Oracle Roars

You have to give Larry Ellison credit. When he makes up his mind to do something, he’ll take on the biggest and the baddest in order to win. He faced down the Federal government when he acquired most of the competitors in the ERP market in one massive gulp.

And he swallowed them with very little apparent corporate indigestion.

Now Larry has set his sight on the king of SaaS and arguably of CRM, pointing both barrels on SalesForce.com. Given my first encounter with SalesForce tech support this morning, I find myself on the verge of urging Ellison on.

Aside from being a hosted offering based upon the bones of Seibel CRM, there is little newsworthy about the product itself except for the integration of some social media flavored features. For example, any object in the data (a contact’s name for example) can have a “sticky note” slapped on it, and anyone with access to the data can add to the note and monitor the resulting conversation.

I have not seen this in action, and cannot comment on the viability, but it and the way the release was promoted show a few realities and long-term trends about technology marketing.

Consumer to enterprise: The roles of consumers and enterprise technology consumers is now reversed, with the consumer market leading in innovation. Smart enterprise technology vendors will spend more time paying attention to the Darwinistic nature of the World Weird Web and exploit resulting mutations that have applicability inside of corporations. Getting employees talking to one another about specific issues is on the top of that “social networking” list, and thus the “sticky note’ concept appears to be a good idea.

Enterprises are communities: Any organization, including enterprises, are by nature social entities — groups of people voluntarily banded together to achieve a common objective … namely earning a paycheck. Online social networking will become a larger part of what enterprise IT will enable because there are real, tangible benefits to getting employees working together in ad hoc ways. FedEx’s Fred Smith has long said this.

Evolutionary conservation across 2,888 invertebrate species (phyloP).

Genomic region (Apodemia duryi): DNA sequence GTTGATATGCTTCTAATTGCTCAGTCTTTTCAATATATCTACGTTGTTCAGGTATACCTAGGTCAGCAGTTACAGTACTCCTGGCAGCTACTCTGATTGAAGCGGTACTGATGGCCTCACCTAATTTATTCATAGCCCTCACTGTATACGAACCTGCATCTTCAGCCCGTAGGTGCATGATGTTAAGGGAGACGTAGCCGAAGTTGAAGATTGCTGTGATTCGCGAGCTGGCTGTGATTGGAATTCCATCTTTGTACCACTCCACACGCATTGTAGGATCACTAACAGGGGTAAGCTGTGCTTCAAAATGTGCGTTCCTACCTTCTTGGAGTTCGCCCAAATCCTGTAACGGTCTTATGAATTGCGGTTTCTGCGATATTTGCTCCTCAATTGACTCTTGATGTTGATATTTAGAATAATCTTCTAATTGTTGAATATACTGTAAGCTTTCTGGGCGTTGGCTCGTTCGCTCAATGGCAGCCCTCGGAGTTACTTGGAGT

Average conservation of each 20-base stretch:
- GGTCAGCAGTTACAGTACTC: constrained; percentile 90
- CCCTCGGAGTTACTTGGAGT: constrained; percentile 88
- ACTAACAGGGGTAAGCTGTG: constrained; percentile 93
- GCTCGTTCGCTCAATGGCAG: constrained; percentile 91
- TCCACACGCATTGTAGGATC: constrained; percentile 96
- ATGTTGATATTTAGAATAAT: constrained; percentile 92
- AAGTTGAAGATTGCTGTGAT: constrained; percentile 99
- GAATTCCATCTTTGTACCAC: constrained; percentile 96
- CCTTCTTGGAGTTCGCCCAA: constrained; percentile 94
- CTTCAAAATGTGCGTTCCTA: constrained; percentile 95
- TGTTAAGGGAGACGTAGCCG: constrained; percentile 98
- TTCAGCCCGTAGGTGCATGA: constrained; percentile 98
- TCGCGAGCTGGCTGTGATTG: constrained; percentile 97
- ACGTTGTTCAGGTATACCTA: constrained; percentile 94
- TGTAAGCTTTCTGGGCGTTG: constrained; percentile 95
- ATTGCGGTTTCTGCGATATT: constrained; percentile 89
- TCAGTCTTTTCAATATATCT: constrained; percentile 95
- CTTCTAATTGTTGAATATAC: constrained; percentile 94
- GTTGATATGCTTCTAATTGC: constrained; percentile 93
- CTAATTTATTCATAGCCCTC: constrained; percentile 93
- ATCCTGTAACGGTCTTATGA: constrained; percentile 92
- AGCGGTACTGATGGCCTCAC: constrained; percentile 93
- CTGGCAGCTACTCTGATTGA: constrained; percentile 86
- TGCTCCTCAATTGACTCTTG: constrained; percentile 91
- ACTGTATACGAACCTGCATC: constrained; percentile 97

Blogers are buzz: The most note worthy marketing aspect of Oracle’s announcement is that they fed the news to bloggers before anyone else. We know from various studies that peer-level news is considered more reliable and valuable by the receiver. Oracle fed bloggers the details about the product first … and under embargo … to assure that buzz about the launch would occur on day one. Buzz marketing is now the lead, with analysts and trade press being left behind. Learn to leverage it.

SaaS is Enterprise: Amazon, Google and SalesForce ironically have proven that the cloud is more than “good enough” for enterprise use. For non-process and non-transaction applications, more and more enterprises will adopt services as opposed to software. For marketing people this complicates the product mixture, almost ensuring that you will have to consider a services model as part of your product mix.

Larry remains dangerous: Oracle has the market might, cash, and smarts to change the rules of most any game. Ellison has always been a dangerous competitor, and his rather ruthless nature is only getting uglier. If you are anywhere close to his core markets, keep looking over your shoulder and keep innovating to stay ahead. Short of the ever-more-likely anti-trust intervention, Oracle will grow to be the new Microsoft.


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